After we invest so much of our lives in developing technology, we should at least enjoy the simple comforts and pleasures it freaking offers!


Are you actually serious and would heat your house in winter to a temperature 5-15(!!) ℃ more¹ than you would cool it to during summer?

I mean - it can be enjoyable for short periods, to warm up/cool off, but why would you do that for extended periods, instead of going for a sauna or swimming? Do you wear coats inside during summer?

If you are comfortable at <18 ℃ and at >25 ℃ (humans are highly adaptable), then why go for the opposite of outside temperature? You are probably doing yourself a disservice, making the outside temperature way less tolerable (adaptation takes time), and the temperature shock can be dangerous for less resilient people.

¹ If you are in a high humidity area, the temperature is not the only factor - you need to get the humidity to acceptable levels, which is often done via AC/heating.


I have never understood this. Why keep indoor temperatures so warm in the winter? Everyone is already wearing warm clothes when they come in from outside, so why make it like a sauna inside? I'm already sweating before I can get my coat off.


Use free energy to sequester infinite carbon!


You should be far more worried about CO2, methane and other greenhouse gases than worried about waste heart because that is just a drop in the ocean compared to greenhouse gas issues.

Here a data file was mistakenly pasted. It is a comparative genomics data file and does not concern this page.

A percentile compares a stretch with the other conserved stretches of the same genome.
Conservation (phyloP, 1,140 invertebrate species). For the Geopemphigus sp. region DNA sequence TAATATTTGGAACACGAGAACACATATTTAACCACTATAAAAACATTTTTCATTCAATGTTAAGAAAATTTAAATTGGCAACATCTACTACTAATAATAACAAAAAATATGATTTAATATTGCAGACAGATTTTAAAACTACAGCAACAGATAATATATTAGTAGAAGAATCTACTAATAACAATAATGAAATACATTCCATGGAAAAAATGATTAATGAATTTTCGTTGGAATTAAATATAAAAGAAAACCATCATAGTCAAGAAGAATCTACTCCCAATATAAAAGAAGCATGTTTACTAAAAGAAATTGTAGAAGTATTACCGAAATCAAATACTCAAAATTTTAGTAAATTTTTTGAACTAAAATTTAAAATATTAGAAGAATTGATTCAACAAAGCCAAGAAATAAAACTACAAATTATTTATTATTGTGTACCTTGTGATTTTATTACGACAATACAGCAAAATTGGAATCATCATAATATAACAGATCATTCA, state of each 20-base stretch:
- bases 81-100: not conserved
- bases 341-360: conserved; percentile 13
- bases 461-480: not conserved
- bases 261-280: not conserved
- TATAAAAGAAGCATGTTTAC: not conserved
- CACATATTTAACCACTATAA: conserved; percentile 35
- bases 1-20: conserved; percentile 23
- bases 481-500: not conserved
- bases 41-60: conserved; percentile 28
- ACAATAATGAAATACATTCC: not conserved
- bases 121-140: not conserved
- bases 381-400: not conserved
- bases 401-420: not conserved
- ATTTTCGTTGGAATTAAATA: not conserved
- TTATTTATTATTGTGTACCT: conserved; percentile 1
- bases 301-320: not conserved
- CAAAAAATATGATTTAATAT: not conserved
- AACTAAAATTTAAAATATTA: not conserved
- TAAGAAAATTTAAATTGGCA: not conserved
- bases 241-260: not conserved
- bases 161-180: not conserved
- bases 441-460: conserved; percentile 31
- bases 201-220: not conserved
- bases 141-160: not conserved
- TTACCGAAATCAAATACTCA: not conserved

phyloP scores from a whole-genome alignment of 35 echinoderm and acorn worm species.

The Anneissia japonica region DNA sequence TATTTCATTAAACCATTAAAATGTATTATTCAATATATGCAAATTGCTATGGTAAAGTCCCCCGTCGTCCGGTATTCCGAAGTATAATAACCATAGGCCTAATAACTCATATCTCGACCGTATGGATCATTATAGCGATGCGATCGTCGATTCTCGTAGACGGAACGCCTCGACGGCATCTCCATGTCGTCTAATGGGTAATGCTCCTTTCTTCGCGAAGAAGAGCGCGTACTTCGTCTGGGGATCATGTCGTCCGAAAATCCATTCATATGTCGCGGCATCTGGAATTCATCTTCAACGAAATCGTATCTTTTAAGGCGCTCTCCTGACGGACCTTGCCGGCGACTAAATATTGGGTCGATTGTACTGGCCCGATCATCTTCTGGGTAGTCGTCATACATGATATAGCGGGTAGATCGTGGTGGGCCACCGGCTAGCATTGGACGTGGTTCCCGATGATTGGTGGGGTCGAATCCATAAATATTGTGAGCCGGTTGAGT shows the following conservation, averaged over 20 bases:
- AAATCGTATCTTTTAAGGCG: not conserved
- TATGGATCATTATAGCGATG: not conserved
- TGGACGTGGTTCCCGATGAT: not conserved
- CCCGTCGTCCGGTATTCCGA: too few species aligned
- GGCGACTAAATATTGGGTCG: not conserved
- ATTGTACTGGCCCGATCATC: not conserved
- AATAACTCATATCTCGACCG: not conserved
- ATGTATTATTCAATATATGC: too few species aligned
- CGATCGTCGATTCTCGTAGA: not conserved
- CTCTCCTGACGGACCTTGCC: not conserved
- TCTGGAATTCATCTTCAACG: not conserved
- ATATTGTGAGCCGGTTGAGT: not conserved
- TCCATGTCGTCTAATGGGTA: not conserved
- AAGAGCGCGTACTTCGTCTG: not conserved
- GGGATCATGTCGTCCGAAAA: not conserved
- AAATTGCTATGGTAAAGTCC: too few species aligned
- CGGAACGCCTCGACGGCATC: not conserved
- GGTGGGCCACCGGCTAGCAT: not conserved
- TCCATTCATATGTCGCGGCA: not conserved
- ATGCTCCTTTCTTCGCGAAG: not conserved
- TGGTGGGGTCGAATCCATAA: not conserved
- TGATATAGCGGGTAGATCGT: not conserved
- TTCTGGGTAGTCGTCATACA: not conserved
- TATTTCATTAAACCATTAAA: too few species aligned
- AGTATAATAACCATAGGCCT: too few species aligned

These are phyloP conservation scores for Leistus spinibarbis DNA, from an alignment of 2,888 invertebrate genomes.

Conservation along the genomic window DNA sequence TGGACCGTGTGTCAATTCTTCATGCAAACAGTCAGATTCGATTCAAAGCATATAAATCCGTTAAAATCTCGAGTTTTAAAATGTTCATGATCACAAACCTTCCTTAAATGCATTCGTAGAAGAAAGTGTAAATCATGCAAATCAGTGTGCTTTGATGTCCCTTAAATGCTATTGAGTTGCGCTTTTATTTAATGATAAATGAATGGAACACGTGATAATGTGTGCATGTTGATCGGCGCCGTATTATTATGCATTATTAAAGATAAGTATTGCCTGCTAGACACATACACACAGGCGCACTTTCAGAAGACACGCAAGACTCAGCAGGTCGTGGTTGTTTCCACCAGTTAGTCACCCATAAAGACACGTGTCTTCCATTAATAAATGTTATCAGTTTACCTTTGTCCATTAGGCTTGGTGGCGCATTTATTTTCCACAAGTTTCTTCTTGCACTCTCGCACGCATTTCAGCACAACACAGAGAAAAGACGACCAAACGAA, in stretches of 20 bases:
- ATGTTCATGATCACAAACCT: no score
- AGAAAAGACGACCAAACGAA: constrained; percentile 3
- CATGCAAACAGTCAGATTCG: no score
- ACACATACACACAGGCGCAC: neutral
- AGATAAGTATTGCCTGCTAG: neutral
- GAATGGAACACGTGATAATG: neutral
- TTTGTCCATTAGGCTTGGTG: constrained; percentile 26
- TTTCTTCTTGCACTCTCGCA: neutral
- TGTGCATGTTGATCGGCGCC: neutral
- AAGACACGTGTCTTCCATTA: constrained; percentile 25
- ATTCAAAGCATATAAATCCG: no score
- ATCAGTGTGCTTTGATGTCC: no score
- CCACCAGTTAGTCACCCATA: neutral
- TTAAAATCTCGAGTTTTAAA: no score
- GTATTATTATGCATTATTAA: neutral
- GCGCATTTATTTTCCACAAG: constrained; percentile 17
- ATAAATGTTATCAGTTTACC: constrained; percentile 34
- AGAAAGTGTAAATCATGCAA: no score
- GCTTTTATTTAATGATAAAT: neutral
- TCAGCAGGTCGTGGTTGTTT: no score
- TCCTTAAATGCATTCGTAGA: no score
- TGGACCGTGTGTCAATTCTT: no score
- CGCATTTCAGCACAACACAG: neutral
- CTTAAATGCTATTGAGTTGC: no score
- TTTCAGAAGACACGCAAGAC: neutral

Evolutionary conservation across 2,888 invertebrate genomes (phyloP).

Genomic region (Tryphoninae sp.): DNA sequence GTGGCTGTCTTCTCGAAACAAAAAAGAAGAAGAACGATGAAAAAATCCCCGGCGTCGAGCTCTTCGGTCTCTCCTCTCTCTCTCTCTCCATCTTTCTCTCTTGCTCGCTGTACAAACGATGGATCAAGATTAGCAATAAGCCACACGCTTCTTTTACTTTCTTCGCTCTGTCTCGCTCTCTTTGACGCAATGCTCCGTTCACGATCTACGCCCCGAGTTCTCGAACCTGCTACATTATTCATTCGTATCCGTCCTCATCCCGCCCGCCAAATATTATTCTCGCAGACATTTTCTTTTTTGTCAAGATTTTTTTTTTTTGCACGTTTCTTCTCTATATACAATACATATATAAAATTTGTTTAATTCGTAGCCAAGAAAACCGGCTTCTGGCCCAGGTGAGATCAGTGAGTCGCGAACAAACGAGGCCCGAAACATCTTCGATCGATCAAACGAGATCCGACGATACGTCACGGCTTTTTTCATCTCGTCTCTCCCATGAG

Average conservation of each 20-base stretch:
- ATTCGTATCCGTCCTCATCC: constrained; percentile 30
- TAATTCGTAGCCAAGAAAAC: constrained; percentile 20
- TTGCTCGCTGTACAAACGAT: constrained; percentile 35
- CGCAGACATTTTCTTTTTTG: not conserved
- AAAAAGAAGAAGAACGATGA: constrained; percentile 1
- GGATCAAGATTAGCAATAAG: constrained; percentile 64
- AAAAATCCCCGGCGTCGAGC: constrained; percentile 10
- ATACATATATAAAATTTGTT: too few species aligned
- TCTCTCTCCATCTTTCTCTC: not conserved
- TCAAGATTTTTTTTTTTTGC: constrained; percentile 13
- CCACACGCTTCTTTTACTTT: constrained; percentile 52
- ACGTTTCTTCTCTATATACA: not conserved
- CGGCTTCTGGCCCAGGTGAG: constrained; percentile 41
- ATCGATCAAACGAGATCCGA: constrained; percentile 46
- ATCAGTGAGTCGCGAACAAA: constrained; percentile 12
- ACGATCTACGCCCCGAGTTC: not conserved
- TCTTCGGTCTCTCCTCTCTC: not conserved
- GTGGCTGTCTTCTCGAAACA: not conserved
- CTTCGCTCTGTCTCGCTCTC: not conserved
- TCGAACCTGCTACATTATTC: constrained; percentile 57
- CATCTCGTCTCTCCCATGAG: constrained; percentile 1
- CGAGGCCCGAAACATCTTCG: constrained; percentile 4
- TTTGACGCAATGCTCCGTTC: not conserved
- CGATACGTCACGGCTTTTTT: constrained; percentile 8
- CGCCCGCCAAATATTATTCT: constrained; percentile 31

No the idea has no merit.


Can someone provide a list of how much each item that is relevant to this technology is likely to cost?

I’d really like to know how much each laser, pellet, metal case, etc will likely cost in this and how difficult it will be to create each one.

I would have to imagine that these lasers will be the most difficult part of all of this. It will also be good to know how long each laser lasts and how much power they require to operate effectively.


"Naked Helium" -- What a nice way to say "we output alpha radiation"

> "The hydrogen/boron fusion creates a couple of helium atoms," he continues. "They're naked heliums, they don't have electrons, so they have a positive charge. We just have to collect that charge. Essentially, the lack of electrons is a product of the reaction and it directly creates the current."


So... what is their Current Q number?